The comfort of seasons

PHOTO: Aaron J. Brown
Aaron J. Brown

Aaron J. Brown is an Iron Range blogger, author, radio producer and columnist for the Mesabi Tribune.

To every thing there is a season, and a time to every purpose under the heaven: (Ecclesiastes 3.1)

A bear bumbled through Keewatin a while back. It knocked over some garbage cans and left on the bike trail. I heard about some bears in Hibbing, too.

This is the season when yearling cubs strike out on their own. For the first time they alone must find enough food to bulk up for winter hibernation.

We could make some comparison to our human lives. We, too, must grow up and provide for ourselves. But I think most young bears have it worse. For these bears, it’s life or death. They forge into territories controlled by humans who could kill them, racing the elements that surely would.

Those bears who survive the first year earn better odds the second year. Eventually, some become big enough and strong enough to lumber through the woods with the confidence of age, unaware of the luck that aided their perseverance. How fortunate that we must only live this way when we choose to turn our back on each other.

A time to be born, and a time to die; a time to plant, and a time to pluck up that which is planted; (Ecclesiastes 3.2)

I pulled up the garden last week. It was a good year. The beans fed us all summer. We got enough tomato sauce for a winter’s worth of pasta dinners.

Still, I always feel strange pulling up the plants I had watered and pruned since May, sensing the snap of their intricate roots. I want to tell them something but I don’t know the words.

A time to kill, and a time to heal; a time to break down, and a time to build up; (Ecclesiastes 3.3)

Fall colors came fast this year. Last Sunday’s wind stripped the most vibrant leaves. That’s how I learned that last Saturday was the best day.

A time to weep, and a time to laugh; a time to mourn, and a time to dance; (Ecclesiastes 3.4)

Like the wind, the pandemic keeps swirling through our community. It now takes family members from people I know. The vulnerable leaves fall first, then later the strong.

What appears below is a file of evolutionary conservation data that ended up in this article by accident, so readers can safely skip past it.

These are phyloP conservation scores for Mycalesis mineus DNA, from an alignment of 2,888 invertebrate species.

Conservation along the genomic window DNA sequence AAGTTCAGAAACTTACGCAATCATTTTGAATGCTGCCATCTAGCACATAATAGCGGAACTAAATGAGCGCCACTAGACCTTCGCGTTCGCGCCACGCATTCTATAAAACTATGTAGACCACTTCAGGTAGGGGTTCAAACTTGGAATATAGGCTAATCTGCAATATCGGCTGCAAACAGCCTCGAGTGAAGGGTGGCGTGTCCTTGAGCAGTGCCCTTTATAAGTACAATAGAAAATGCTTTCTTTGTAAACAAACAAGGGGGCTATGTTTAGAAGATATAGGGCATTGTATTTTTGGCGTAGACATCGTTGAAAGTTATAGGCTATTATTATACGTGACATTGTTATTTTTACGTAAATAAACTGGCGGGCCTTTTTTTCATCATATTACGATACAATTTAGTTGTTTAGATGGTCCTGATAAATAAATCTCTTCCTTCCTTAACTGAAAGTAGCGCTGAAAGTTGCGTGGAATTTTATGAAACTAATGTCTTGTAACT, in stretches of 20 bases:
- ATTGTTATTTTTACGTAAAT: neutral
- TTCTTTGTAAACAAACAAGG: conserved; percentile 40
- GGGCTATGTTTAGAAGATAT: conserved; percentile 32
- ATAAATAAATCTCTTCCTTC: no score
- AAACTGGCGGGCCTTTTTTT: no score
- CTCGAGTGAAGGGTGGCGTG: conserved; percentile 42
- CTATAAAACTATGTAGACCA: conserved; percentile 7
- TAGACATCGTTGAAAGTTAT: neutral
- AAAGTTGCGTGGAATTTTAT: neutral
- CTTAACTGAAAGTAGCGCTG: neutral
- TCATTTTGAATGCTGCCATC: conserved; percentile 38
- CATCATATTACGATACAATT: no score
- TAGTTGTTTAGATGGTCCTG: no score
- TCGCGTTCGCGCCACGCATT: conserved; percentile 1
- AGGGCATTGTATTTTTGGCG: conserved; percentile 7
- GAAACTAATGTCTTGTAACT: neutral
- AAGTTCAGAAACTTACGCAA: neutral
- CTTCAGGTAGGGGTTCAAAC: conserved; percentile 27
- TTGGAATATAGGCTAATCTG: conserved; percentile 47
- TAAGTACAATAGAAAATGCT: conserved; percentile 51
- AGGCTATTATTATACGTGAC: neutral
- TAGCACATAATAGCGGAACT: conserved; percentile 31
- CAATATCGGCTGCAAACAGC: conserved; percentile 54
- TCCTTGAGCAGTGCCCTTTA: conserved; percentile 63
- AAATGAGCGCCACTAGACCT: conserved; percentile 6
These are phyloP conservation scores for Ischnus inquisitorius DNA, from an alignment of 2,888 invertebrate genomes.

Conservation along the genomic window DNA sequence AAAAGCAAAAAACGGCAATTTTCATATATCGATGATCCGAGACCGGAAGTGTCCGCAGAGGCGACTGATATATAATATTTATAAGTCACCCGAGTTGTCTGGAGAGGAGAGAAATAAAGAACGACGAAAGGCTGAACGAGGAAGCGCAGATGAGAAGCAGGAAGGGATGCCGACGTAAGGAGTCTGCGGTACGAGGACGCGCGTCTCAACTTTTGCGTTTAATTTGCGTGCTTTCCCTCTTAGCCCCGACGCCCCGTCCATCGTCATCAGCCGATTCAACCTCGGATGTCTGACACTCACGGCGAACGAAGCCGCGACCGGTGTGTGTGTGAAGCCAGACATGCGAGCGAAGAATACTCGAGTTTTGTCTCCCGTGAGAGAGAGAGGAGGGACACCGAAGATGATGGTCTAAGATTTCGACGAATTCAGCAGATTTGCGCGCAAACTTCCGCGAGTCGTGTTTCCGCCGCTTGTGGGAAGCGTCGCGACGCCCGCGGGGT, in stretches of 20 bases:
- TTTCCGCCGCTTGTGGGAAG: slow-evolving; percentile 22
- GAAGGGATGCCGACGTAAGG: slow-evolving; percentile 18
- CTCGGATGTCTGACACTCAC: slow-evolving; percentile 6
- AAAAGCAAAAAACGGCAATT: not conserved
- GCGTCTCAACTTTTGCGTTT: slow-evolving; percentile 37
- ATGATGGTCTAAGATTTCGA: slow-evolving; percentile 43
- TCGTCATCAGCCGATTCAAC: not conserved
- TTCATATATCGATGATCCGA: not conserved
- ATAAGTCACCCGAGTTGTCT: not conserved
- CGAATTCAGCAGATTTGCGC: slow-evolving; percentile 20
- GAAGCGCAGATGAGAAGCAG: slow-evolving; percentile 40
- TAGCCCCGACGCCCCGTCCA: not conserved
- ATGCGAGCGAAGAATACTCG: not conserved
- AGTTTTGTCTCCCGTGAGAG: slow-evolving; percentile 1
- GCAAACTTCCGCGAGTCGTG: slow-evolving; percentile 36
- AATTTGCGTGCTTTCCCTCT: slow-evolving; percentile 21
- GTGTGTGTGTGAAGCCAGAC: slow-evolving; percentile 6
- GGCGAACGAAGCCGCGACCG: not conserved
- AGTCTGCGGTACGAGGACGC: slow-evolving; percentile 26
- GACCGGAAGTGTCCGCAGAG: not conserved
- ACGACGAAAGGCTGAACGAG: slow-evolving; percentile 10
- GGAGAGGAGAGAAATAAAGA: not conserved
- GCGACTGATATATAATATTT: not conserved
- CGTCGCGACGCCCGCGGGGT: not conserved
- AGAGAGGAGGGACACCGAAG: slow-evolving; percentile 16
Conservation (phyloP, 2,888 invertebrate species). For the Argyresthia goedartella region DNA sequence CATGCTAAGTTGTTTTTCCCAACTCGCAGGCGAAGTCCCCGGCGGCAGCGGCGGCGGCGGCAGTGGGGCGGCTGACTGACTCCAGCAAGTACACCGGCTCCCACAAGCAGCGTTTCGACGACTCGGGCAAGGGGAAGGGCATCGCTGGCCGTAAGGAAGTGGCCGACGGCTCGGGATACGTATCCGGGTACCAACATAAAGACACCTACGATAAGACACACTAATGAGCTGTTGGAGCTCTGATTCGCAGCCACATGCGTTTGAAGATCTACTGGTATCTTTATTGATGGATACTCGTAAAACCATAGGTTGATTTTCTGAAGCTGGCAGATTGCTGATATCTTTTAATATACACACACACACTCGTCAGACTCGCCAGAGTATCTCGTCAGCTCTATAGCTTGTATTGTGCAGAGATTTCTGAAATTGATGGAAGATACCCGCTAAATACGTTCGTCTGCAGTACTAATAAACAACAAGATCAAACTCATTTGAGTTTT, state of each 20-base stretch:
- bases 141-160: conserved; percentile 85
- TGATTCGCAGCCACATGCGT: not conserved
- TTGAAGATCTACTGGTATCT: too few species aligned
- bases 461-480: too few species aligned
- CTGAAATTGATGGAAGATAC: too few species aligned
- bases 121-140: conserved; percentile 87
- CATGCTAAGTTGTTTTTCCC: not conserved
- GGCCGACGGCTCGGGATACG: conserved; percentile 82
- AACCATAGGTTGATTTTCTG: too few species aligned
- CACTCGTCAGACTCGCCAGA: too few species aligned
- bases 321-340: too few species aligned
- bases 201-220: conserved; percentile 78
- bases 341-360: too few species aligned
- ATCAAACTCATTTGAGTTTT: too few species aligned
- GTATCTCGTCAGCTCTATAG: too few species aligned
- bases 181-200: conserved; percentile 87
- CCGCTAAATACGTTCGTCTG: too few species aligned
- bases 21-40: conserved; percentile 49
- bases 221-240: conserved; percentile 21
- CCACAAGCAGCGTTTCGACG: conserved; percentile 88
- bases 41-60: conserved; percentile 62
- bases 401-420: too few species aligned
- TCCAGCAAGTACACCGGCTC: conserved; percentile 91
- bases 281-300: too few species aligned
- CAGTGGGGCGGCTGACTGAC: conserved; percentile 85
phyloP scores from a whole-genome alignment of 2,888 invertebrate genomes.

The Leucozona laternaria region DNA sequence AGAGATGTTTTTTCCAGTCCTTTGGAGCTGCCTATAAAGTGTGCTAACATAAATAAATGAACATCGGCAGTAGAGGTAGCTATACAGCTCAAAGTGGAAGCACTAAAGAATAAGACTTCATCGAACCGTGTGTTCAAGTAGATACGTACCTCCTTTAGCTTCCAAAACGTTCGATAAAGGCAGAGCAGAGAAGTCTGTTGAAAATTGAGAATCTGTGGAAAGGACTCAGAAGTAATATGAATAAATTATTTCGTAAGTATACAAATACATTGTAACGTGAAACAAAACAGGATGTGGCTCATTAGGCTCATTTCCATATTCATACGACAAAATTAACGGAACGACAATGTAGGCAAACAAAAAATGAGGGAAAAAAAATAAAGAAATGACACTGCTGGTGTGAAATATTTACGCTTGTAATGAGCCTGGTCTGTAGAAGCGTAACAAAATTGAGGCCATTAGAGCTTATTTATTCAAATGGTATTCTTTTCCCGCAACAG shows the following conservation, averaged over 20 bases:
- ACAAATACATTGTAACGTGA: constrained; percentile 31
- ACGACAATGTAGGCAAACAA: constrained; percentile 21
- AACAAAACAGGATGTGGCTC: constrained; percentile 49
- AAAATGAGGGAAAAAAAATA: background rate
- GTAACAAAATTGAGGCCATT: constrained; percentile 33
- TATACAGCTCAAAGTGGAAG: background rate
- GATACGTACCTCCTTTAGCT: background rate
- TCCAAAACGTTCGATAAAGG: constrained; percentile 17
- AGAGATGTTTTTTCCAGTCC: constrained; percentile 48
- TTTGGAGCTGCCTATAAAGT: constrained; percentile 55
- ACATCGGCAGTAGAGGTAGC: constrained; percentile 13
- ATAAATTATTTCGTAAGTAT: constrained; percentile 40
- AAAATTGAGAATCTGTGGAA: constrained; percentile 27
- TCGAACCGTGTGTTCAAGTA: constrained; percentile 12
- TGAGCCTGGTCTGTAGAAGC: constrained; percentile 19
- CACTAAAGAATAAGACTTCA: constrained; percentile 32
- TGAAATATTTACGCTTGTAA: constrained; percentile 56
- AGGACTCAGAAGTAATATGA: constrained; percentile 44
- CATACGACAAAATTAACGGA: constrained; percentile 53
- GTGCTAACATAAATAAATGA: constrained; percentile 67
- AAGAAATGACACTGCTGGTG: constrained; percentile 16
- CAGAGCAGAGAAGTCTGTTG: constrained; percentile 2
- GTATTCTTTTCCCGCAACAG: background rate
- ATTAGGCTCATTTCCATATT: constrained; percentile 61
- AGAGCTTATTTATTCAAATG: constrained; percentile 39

A time to cast away stones, and a time to gather stones together; a time to embrace, and a time to refrain from embracing;

A time to get, and a time to lose; a time to keep, and a time to cast away; (Ecclesiastes 3.5-6)

The more I learn the less I know. But one thing I have learned is the peace that comes from speaking truth. And the truth is that I exist uneasily within this world as it now appears.

I see and hear in the communities of northern Minnesota a great deal of spite and contempt for those who are different, who think differently or even among those who report inconvenient truths. Indeed, people seem to be following entirely different truths, most of which are nothing of the sort.

No threat or lecture will change all that. Only God in time, and all the more painfully the worse we get.

A time to rend, and a time to sew; a time to keep silence, and a time to speak;

A time to love, and a time to hate; a time of war, and a time of peace. (Ecclesiastes 3.7-8)

But the very best part of fall is the work. The air is cool and the sun speaks perfectly when labor should begin and end. Beasts and humans alike, ever motivated by deadlines, know the time is short. We humans hold the privilege of knowing that more seasons will come around if we keep ourselves.

What profit hath he that worketh in that wherein he laboureth?

I have seen the travail, which God hath given to the sons of men to be exercised in it. (Ecclesiastes 3.9-10)

I will always find comfort in the seasons, especially the fall. Death is the promise that makes life worth living. The few years we get only emphasize how important it is for us to work them toward greater purpose. We are meant to take joy in this work, no matter how serious, somber or hard. It is the way forward to what lies beyond our years, to take root in the lives of future generations. Just as we now harvest the sweet and bitter fruits of our peoples’ past.

He hath made every thing beautiful in his time: also he hath set the world in their heart, so that no man can find out the work that God maketh from the beginning to the end.

I know that there is no good in them, but for a man to rejoice, and to do good in his life. (Ecclesiastes 3.11-12)

Aaron J. Brown is an author and college instructor from northern Minnesota’s Iron Range. He writes the blog and co-hosts the podcast “Power in the Wilderness” on Northern Community Radio. This piece first appeared in the Sunday, Sept. 27, 2020 edition of the Mesabi Tribune.




  1. Elanne Palcich says

    The leaves this fall were exceptionally beautiful–if for a short time. In the middle of Covid and chaos, I hope we learned something about the intrinsic beauty and value of our environment.
    Thanks for your beautiful message, Aaron.

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